Climate change poses a very real threat to future of the human race. There is also a growing realisation that every part of society needs to work towards the transition to a low-carbon economy – from governments to businesses, as well as individual citizens. The financial industry also has a significant role to play.

    The imminent dangers associated with rising greenhouse gasses, along with the ways that environmentally conscious investing can mitigate the risks, was the subject of a session at HSBC’s Asia Day.

    “The message of consensus science, though I don’t think many people are realistically interpreting it, is that we are very close to a point where we simply lose control of the ecosystem that we depend on for life,” said Jonathan Drew, Managing Director, Infrastructure and Real Estate, HSBC.

    The average global temperature has already risen by approximately 1C versus pre industrialised time1, and Mr. Drew said that per the IPCC we are approaching a number of irreversible tipping points. As temperatures pass 1.5°C the likelihood of the complete melting of the Greenland Ice Sheet increases significantly, which would eventually cause sea levels to rise by an estimated 5-7 meters. There is also heightened risk that methane trapped underneath the Antarctic ice could be released into the atmosphere, which as a highly potent greenhouse gas, would accelerate global warming even more.

    Informing investors

    There are two broad ways that sustainability can alter an investor’s view towards a company. They can look for businesses that are actively addressing climate change risks, with a view that this kind of company will outperform its peers in the future. Or they can actively avoid investing companies that will be negatively impacted by a changing environment. Ratings agencies deal primarily with the latter option, and they are actively developing frameworks to incorporate sustainability into their assessments.

    “At Moody’s we have always considered ESG in our ratings and ratings methodologies however we are now working on articulating in a far greater level of detail, how such risks are built into our ratings. At the same time we are developing assessment tools to measure a company’s relative exposure to each of E and S and G,” said Ian Lewis, Associate Managing Director, Moody’s Investor Services.

    More transparent integration of ESG measures into credit ratings is an inevitable step, he said, though it is a reasonably complex process that will involve several stages. Developing a global taxonomy for example, is an important part of the early process, as it creates a standardised terminology for all parties to use.The agency is also planning to develop powerful assessment tools which can assist market participants in understanding and dimensioning relative ESG risks across sectors, peer groups and for individual issuers.

    Sectors are then ranked according to their exposure to transition risks. The companies facing the most immediate risks are coal miners and power utilities, while the shipping and the automotive industry is like to face pressure over the medium term. Each issuer is then given a carbon transition score that is relative to its peers in the sector that it operates in. The result is data that an investor can use to make a more informed investment decision.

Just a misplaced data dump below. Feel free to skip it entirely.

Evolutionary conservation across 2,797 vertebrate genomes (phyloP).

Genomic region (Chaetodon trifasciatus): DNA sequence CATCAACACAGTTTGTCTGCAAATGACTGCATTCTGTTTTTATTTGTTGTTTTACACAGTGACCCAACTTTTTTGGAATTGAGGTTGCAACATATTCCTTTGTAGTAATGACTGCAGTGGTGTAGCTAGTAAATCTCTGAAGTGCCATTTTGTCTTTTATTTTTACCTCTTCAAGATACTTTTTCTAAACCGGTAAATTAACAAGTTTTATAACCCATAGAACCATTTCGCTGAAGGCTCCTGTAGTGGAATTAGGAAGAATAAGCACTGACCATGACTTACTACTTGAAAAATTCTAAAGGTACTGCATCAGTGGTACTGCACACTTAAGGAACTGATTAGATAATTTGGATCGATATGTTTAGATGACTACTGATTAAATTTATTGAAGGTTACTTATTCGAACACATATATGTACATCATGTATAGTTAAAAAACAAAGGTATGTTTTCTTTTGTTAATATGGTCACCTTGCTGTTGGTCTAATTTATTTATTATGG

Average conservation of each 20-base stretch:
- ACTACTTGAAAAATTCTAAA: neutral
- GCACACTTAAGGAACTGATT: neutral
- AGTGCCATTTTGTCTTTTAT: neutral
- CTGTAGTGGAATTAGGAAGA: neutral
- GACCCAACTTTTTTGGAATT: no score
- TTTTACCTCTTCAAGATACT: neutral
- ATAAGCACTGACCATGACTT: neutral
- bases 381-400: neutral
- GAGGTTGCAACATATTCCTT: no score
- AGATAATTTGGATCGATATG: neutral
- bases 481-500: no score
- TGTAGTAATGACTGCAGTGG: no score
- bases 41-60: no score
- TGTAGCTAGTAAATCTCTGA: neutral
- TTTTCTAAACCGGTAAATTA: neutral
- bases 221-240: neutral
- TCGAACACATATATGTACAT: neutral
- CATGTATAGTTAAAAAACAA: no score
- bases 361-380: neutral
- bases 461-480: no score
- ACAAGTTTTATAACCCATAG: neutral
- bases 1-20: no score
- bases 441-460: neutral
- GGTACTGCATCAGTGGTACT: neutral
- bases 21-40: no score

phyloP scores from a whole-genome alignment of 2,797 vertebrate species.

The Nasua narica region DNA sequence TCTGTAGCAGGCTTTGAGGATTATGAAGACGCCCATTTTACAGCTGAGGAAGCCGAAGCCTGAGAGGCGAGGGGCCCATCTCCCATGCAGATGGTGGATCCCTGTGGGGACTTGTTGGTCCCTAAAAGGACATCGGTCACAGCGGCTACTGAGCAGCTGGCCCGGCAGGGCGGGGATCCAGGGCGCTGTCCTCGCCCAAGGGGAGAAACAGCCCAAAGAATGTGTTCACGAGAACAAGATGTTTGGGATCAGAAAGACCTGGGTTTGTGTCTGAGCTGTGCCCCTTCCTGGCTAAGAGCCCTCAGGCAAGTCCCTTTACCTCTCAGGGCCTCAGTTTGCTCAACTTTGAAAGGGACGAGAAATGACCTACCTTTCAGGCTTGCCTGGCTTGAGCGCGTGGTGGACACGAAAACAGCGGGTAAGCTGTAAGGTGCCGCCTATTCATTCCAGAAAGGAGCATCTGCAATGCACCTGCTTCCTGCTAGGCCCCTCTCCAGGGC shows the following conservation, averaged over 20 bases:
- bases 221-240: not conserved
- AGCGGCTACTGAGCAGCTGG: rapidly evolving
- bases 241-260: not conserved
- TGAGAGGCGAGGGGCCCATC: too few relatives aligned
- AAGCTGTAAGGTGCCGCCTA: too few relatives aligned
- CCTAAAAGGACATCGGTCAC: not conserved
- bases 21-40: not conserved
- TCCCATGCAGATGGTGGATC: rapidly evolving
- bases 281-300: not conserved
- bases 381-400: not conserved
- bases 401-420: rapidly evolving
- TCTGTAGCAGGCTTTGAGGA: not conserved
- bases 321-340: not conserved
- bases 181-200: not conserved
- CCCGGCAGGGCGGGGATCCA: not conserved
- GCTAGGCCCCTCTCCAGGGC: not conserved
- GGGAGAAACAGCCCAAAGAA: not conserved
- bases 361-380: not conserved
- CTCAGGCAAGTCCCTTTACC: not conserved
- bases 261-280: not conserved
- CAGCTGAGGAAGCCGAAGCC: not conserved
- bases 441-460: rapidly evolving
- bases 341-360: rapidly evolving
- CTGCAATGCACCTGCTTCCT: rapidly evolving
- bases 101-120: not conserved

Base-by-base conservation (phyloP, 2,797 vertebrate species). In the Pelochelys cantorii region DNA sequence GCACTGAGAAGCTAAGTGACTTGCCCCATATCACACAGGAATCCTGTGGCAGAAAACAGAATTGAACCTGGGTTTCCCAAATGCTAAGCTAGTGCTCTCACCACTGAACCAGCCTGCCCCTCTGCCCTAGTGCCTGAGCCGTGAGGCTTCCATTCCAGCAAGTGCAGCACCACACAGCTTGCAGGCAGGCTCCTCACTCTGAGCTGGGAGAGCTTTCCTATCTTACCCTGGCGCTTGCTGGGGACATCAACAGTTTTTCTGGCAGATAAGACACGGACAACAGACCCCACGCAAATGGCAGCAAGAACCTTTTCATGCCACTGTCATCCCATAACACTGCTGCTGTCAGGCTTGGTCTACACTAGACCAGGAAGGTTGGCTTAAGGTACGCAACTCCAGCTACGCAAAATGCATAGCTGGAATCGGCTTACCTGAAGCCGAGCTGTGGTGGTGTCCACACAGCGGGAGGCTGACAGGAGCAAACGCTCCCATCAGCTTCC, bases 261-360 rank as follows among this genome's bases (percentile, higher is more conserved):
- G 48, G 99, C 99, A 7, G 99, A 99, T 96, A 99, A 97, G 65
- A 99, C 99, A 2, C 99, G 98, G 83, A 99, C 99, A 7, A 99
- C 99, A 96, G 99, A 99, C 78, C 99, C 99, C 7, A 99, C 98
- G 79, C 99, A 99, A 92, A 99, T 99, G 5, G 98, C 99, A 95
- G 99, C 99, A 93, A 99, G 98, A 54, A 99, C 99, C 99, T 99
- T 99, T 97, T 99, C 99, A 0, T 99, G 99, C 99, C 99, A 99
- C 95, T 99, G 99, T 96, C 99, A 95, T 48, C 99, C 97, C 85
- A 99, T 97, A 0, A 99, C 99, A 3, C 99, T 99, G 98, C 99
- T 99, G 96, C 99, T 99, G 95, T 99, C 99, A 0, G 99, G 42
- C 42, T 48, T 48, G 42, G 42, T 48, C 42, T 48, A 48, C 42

The role of banks

    There is clearly interest among the investment community to allocate capital towards sustainable projects. There are over 2,000 signatories for the Principles of Responsible Investing, with combined assets under management worth approximately USD80 trillion.

    “The capital is there, and the pressure is on the financial industry to connect that money to the right projects,” said HSBC’s Mr. Drew.

    To do that, the banking industry is developing an expanding suite of sustainable financial products. Green, social and sustainability bonds have quickly become a mainstream part of the fixed income market, with issuance rising sharply each year. In first five months of 2019, USD124 billion worth these bonds were issued, a 48 per cent increase on the same period in 2018.

    “Green bonds are very relevant for real estate companies for example,” said Mr. Drew. “And companies in Singapore have raised responsible capital to support the financing and refinancing of green buildings.”

    Green loans are a newer product, which has taken off since the Loan Market Associations globally launched the Green Loan Principles in March 2018, with more USD70 billion in credit already distributed via this channel according to Dealogic. Other products include Sustainability Linked Loans, where the margin or spread of the debt is linked to the borrower achieving improved ESG or sustainability criteria.

    For the recipients of green capital, perhaps the biggest benefit is favourable pricing. “The bond market continues to show evidence that the demand for green bonds is enabling issuers to get better pricing when they take their bonds to market under green frameworks than if they did with a traditional bond,” said Mr. Drew. “There is also growing evidence of green bonds achieving higher prices in secondary trading.”


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